Tone deaf industry-funded study of the week: avocados and cognition

I don’t know about you but I’m having a hard time these days paying attention to anything other than Coronavirus.  Everything else seems irrelevant.

This announcement seems particularly tone deaf.

On March 18, the USDA’s National Institute of Food and Agriculture put this as its most important story of the day: “Daily Avocado Consumption Improves Attention in Overweight and Obese Persons

It refers to a study jointly funded by USDA and Haas Avocado Board: “Effects of 12-week avocado consumption on cognitive function among adults with overweight and obesity.”  Edwards CG, et al.  International Journal of Psychophysiology.  2020;148:13-24.

The study’s predictable conclusion: “Daily avocado intake over 12 weeks, after controlling for covariates, improved attentional inhibition and increased serum lutein concentrations among adults with overweight and obesity.”  This was predictable because industry-funded studies almost invariably come out the way their funder hoped they would (what a coincidence!).

In this case, the Abstract goes on to say: “However, the cognitive benefits were independent of changes in lutein concentrations.”

Really?  If lutein has nothing to do with cognition, why make such a big deal of it, as is done on the Hass Avocado Board website.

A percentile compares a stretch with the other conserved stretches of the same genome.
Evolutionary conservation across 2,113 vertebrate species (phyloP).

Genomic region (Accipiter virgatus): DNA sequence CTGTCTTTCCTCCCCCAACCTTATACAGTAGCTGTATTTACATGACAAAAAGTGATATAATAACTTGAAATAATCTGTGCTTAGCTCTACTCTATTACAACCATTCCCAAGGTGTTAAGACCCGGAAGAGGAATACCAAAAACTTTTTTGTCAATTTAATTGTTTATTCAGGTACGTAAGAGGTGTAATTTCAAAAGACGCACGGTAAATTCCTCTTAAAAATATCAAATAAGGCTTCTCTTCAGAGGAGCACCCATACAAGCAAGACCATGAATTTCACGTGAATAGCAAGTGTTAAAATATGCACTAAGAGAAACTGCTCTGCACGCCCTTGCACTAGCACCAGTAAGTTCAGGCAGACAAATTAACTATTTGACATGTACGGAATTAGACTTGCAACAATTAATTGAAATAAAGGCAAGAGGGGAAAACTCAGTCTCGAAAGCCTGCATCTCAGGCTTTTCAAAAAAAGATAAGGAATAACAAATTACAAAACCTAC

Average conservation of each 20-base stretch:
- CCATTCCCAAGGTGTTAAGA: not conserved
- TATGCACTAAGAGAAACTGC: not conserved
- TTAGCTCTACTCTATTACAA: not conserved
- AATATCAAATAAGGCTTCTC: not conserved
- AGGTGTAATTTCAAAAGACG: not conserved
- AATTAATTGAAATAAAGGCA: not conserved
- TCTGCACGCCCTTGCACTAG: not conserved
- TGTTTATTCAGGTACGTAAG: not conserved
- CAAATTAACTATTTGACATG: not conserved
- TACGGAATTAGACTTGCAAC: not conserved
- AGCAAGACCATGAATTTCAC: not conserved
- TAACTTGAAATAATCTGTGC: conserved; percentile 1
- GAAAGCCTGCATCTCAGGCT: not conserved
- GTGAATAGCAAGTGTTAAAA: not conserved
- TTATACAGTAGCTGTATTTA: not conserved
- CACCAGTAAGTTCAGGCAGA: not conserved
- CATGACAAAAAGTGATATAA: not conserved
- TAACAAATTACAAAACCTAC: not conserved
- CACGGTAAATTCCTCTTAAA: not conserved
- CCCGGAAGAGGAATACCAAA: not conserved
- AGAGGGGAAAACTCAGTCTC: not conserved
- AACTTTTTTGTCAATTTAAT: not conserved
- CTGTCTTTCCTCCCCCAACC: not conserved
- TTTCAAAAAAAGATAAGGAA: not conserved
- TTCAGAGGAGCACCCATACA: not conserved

Don’t get me wrong.  I love avocados.  But I will never understand why it takes this kind of “science” to sell them.  I put science in quotes because this kind of industry-funded research is really about marketing.  USDA co-sponsors such research through its marketing programs.

This kind of self-serving marketing seems even more inappropriate right now.  At least to me.

[Thanks to Hugh Joseph for sending the NIFA annoouncement].

Mar 31 2020

What does $2 Trillion do for US Food Systems? (Not much, alas)

President Trump’s $2 Trillion relief package is the “Coronavirus Aid, Relief, and Economic Security (CARES) Act of 2020.’’

This 880-page (!) bill addresses food systems in several ways, most of them in “Title I Agricultural Programs” which starts on page 609 like this:.